The New York Times Magazine has a new profile of Weight Watchers. They discuss how the company regained market share by focusing on healthy eating and wellness instead of dieting and thinness, which have negative connotations in our society. Weight Watchers rebranded their efforts, started Beyond The Scale, and brought on the queen of self actualization, Oprah, to help. They wanted to adapt somewhat to include some aspects of the body positivity and health at every size movements, but Oprah told the NYT there are limits to this and that she personally doesn’t feel positive about her body when she’s over 200 pounds. She may get pushback for this but I think she’s being realistic. You can love yourself and the state you are in while working toward losing weight. The author of this article, Taffy Brodesser-Akner, 41, admits that she’s struggled with her weight all her life. Writing this piece, and speaking to Oprah on the phone, sounds somewhat cathartic to her. Here’s the part where Taffy is talking to Oprah, who has lost over 40 pounds on Weight Watchers.
[Oprah] had never felt stress, even during all those years when she was doing three shows a day. She just ate instead. She had bags of potato chips, and people would say, ‘‘Don’t you get stressed?’’ and she’d think, What’s stress? She had seen the cultural changes for years. She knew that you were no longer supposed to say that you wanted to diet or be thinner. You had to want ‘‘fitness’’ and ‘‘strength’’ and just general health. But this thinking was a prison. So was the one where you just accept yourself and move on. “This whole P.C. about accepting yourself as you are — you should, 100 percent,” she said. But it was that thinking that made her say yes to Weight Watchers. ‘‘It’s a mechanism to keep myself on track that brings a level of consciousness and awareness to my eating. It actually is, for me, mindful eating, because the points are so ingrained now.’’ Meaning, Oprah wasn’t interested in ceding to a movement. She was wondering how to finally make this work.
‘‘In the particular moment in time that I got the call,’’ she told me, ‘‘I was desperate: What’s going to work? I’ve tried all of the green juices and protein shakes, and let’s do a cleanse, and all that stuff. That doesn’t work. It doesn’t last. What is going to be consistent, keep me conscious and mindful?’’
But this thing about acceptance? Why couldn’t accepting herself mean not accepting her weight? Why wasn’t it an act of love to use any available means to avoid her genetic predisposition to diabetes? Sure, she could have abandoned her efforts. She could have gone hard on acceptance. A million people would have bought ‘‘Oprah’s Guide to Body Acceptance.’’ But she couldn’t get there. ‘‘For your heart to pump, pump, pump, pump, it needs the least amount of weight possible to do that,’’ she said. “So all of the people who are saying, ‘Oh, I need to accept myself as I am’ — I can’t accept myself if I’m over 200 pounds, because it’s too much work on my heart. It causes high blood pressure for me. It puts me at risk for diabetes, because I have diabetes in my family.’’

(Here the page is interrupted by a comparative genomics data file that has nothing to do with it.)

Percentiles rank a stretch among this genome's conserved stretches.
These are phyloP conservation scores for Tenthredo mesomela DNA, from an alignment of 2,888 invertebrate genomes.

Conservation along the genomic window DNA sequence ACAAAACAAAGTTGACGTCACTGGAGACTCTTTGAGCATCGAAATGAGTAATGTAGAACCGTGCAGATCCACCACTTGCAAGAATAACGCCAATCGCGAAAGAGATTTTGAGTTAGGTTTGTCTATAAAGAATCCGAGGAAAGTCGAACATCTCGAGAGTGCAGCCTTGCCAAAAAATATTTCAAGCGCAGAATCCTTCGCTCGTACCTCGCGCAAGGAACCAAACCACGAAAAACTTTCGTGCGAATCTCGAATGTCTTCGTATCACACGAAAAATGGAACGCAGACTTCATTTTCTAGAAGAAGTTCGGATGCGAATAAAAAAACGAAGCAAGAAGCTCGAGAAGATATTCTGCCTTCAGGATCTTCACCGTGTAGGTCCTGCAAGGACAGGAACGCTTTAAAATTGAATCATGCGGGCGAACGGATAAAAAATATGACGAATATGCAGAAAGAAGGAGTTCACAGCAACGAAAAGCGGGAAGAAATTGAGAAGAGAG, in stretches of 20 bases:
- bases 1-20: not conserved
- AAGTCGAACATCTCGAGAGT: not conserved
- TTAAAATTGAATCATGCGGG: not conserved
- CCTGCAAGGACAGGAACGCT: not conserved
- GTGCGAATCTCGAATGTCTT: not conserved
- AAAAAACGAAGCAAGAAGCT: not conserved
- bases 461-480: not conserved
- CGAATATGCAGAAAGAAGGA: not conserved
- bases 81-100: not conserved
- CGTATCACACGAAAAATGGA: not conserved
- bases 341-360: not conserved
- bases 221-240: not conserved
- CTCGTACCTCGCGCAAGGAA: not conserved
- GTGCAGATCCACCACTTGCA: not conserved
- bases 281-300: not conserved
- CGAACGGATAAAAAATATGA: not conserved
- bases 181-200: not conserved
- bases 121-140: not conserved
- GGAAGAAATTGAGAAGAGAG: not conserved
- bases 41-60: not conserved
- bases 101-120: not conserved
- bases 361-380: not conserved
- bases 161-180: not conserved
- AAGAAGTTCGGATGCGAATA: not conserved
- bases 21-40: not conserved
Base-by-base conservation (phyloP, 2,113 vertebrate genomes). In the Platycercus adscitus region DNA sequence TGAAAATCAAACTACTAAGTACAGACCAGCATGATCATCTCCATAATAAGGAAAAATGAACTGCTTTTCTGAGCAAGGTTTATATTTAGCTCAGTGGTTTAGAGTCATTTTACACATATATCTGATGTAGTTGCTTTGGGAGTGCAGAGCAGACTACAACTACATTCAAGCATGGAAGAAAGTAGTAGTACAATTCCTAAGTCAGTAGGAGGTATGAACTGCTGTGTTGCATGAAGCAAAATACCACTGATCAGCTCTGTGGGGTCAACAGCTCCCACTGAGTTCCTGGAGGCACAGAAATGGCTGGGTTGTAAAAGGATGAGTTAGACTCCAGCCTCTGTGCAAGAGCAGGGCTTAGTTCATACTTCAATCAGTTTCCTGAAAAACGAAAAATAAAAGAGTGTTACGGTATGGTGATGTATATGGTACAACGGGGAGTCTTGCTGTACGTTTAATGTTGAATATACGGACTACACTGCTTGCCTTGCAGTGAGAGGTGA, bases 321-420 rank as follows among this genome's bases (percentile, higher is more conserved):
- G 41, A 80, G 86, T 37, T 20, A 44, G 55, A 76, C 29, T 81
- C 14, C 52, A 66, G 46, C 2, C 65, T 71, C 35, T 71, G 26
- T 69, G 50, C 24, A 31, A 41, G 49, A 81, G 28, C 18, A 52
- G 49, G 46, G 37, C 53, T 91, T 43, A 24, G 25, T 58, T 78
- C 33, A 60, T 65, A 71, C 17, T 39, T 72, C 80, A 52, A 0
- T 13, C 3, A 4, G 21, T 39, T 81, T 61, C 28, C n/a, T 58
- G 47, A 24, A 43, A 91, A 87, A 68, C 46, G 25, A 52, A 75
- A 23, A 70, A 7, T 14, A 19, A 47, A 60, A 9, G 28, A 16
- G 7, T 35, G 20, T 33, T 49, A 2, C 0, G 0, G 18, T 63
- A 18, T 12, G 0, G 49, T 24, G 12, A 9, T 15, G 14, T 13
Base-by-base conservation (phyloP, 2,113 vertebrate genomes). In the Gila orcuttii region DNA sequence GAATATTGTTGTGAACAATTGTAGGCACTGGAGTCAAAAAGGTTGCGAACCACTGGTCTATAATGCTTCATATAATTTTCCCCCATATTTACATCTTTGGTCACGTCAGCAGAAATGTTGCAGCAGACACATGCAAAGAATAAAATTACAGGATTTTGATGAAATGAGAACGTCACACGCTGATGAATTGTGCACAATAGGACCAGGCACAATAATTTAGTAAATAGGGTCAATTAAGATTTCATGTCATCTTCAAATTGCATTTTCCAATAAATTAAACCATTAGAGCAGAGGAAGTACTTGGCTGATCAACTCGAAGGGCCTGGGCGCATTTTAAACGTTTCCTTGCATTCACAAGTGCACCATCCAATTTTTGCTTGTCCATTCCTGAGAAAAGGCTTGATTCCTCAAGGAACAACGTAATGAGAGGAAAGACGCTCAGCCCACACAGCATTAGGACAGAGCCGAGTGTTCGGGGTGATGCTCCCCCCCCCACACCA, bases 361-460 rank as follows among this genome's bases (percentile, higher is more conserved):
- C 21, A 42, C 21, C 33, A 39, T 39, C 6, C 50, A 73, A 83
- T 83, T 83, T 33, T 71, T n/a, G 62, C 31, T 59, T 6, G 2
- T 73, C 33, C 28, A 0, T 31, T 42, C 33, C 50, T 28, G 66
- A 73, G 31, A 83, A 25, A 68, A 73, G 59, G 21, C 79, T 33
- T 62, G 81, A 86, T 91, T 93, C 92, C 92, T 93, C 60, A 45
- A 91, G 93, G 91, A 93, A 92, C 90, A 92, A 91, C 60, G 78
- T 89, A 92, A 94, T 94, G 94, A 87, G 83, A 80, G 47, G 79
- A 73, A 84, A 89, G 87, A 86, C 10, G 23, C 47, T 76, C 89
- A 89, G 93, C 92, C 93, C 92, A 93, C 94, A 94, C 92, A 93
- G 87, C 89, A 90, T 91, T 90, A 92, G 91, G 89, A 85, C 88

I nodded into the phone because I didn’t want Oprah to hear me crying. I wanted to quit dieting, but had come to realize that dieting was all I had. I was completely perplexed by food — food! Stupid food! That’s what this was about! I dieted because I wanted to maintain hope that I could one day manage my food intake, because my bewilderment around the stuff was untenable. When I didn’t have that hope, I was left with too much worry about pain, about how much my knees hurt now and how much more they would in just a few years. I could be enlightened about my body. I could have acceptance. But nobody would tell that to the people who saw me as a target; nobody would tell that to my knees.
And yet, I told Oprah, in admitting this, I couldn’t stop feeling as if I were betraying everyone I knew who was out there trying to find peace with herself. I couldn’t stop thinking that nothing would change in the world until there was a kind of uprising.
‘‘Oh, my God, Taffy,’’ Oprah said. ‘‘I have to have a talk with you. I used to say this to my producers all the time. We are never going to win with this show looking back to see what other people are doing on their shows. The only way you win is to keep looking forward for yourself. What’s best for you?’’
The ‘‘you’’ threw me. I didn’t know if she meant ‘‘you’’ as in my body or ‘‘you’’ as in me, and it occurred to me that she could mean both, that some people think of those two things as the same thing. I treated my body with such contempt, but my body wasn’t different from me. There were no two of me to put on a magazine cover, just the one of me.
I never particularly disliked my body or myself when I was larger. I felt ok, I wasn’t too hard on myself. I was about 10 pounds shy of being obese but I felt like I fit in and I didn’t think negatively about myself or specific body parts. I wanted to change though and I think that you can both accept where you are while working toward being thinner or fitter or however you want to think of it. As for not talking about dieting or getting slim – if that’s what people need then maybe that’s what will work for them. There’s no one way to lose weight (although can I introduce you the church of calories? We have smaller cookies) and different people need a different approach. Also, I don’t think Oprah meant the quote in the title in a bad way. In the lead up she did say that you have to accept yourself but then added that she personally couldn’t do that.
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